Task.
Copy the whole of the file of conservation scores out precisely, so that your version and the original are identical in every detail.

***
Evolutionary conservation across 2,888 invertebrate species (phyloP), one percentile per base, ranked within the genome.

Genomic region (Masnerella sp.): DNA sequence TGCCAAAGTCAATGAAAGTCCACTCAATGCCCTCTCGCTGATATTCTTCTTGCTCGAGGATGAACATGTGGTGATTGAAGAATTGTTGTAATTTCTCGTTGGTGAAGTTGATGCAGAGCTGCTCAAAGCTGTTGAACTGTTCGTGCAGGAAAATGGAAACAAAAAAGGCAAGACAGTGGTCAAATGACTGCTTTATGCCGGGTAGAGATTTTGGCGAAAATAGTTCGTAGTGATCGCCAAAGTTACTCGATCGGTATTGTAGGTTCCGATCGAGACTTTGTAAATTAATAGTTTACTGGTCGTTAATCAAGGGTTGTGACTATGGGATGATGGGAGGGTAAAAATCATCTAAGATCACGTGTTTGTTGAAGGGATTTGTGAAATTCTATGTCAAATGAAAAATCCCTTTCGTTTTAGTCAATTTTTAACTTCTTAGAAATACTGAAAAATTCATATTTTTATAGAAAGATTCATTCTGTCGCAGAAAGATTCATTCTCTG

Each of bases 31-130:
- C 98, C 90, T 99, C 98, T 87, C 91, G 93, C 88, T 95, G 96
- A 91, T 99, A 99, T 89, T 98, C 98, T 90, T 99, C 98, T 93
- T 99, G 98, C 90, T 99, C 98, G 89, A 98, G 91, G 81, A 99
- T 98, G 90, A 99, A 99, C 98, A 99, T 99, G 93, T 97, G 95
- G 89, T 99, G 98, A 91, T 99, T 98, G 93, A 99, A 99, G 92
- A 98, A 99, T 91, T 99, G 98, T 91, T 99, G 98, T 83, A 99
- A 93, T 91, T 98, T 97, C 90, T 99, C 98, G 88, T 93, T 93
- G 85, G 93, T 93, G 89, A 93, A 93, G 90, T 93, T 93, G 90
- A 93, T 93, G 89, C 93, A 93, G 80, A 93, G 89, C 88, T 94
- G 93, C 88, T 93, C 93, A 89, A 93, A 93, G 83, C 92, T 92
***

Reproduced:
Evolutionary conservation across 2,888 invertebrate species (phyloP), one percentile per base, ranked within the genome.

Genomic region (Masnerella sp.): DNA sequence TGCCAAAGTCAATGAAAGTCCACTCAATGCCCTCTCGCTGATATTCTTCTTGCTCGAGGATGAACATGTGGTGATTGAAGAATTGTTGTAATTTCTCGTTGGTGAAGTTGATGCAGAGCTGCTCAAAGCTGTTGAACTGTTCGTGCAGGAAAATGGAAACAAAAAAGGCAAGACAGTGGTCAAATGACTGCTTTATGCCGGGTAGAGATTTTGGCGAAAATAGTTCGTAGTGATCGCCAAAGTTACTCGATCGGTATTGTAGGTTCCGATCGAGACTTTGTAAATTAATAGTTTACTGGTCGTTAATCAAGGGTTGTGACTATGGGATGATGGGAGGGTAAAAATCATCTAAGATCACGTGTTTGTTGAAGGGATTTGTGAAATTCTATGTCAAATGAAAAATCCCTTTCGTTTTAGTCAATTTTTAACTTCTTAGAAATACTGAAAAATTCATATTTTTATAGAAAGATTCATTCTGTCGCAGAAAGATTCATTCTCTG

Each of bases 31-130:
- C 98, C 90, T 99, C 98, T 87, C 91, G 93, C 88, T 95, G 96
- A 91, T 99, A 99, T 89, T 98, C 98, T 90, T 99, C 98, T 93
- T 99, G 98, C 90, T 99, C 98, G 89, A 98, G 91, G 81, A 99
- T 98, G 90, A 99, A 99, C 98, A 99, T 99, G 93, T 97, G 95
- G 89, T 99, G 98, A 91, T 99, T 98, G 93, A 99, A 99, G 92
- A 98, A 99, T 91, T 99, G 98, T 91, T 99, G 98, T 83, A 99
- A 93, T 91, T 98, T 97, C 90, T 99, C 98, G 88, T 93, T 93
- G 85, G 93, T 93, G 89, A 93, A 93, G 90, T 93, T 93, G 90
- A 93, T 93, G 89, C 93, A 93, G 80, A 93, G 89, C 88, T 94
- G 93, C 88, T 93, C 93, A 89, A 93, A 93, G 83, C 92, T 92